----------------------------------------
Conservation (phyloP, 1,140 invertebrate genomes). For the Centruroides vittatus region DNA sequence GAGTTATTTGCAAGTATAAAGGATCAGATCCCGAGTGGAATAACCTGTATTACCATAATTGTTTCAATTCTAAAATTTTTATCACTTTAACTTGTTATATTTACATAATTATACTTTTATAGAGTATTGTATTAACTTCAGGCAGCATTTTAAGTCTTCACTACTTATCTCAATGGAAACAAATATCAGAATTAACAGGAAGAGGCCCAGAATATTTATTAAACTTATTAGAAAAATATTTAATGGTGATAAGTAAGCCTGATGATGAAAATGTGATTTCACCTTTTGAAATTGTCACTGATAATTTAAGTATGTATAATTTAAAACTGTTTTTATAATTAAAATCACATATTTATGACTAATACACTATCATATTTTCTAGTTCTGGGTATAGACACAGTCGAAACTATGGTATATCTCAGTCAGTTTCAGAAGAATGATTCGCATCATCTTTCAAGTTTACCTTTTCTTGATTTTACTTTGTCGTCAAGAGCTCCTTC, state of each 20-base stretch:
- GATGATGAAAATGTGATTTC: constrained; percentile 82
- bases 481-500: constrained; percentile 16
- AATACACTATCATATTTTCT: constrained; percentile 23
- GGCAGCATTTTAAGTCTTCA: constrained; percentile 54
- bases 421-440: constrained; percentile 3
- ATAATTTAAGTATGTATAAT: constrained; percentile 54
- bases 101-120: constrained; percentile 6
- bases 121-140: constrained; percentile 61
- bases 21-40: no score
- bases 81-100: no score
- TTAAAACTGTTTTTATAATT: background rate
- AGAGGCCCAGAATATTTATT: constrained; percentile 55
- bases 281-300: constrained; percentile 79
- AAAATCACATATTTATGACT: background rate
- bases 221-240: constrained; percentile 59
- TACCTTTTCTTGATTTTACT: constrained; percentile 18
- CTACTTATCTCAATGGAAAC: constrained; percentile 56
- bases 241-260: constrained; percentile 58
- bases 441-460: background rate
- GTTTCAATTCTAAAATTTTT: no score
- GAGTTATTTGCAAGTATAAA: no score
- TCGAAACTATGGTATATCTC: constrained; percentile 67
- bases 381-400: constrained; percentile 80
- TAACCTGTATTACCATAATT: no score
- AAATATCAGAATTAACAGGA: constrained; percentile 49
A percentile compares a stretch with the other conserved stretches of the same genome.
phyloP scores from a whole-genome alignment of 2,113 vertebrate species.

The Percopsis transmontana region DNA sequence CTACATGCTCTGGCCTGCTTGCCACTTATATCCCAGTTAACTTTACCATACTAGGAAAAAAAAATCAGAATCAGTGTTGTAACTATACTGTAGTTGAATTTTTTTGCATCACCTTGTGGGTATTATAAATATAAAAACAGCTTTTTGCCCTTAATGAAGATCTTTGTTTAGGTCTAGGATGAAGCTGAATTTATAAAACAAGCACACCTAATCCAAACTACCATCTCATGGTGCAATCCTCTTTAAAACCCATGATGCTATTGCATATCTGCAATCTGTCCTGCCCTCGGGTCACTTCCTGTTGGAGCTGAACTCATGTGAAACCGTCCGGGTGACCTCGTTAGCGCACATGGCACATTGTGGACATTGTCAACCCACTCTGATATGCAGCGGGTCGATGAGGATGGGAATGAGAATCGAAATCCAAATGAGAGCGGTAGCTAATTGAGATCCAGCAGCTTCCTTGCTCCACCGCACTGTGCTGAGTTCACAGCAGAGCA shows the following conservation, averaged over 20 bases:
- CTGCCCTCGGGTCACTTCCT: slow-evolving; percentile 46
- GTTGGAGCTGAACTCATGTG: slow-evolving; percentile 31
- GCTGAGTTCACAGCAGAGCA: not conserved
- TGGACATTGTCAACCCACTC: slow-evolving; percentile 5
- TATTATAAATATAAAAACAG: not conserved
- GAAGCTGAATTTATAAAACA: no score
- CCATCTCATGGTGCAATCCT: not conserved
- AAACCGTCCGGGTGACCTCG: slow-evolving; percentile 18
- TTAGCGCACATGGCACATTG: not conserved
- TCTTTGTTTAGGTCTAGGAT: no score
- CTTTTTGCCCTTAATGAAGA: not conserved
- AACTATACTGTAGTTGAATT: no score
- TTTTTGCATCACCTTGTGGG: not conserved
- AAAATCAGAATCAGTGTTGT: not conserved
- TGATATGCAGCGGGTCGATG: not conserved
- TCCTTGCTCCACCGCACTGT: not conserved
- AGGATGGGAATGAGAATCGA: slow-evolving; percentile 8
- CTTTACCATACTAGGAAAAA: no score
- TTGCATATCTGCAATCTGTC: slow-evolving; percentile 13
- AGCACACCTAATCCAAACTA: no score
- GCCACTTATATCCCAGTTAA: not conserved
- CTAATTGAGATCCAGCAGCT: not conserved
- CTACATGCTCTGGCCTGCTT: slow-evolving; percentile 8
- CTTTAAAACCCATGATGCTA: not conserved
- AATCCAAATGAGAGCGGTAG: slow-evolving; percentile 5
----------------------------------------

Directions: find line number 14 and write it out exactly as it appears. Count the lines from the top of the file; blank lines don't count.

- bases 281-300: constrained; percentile 79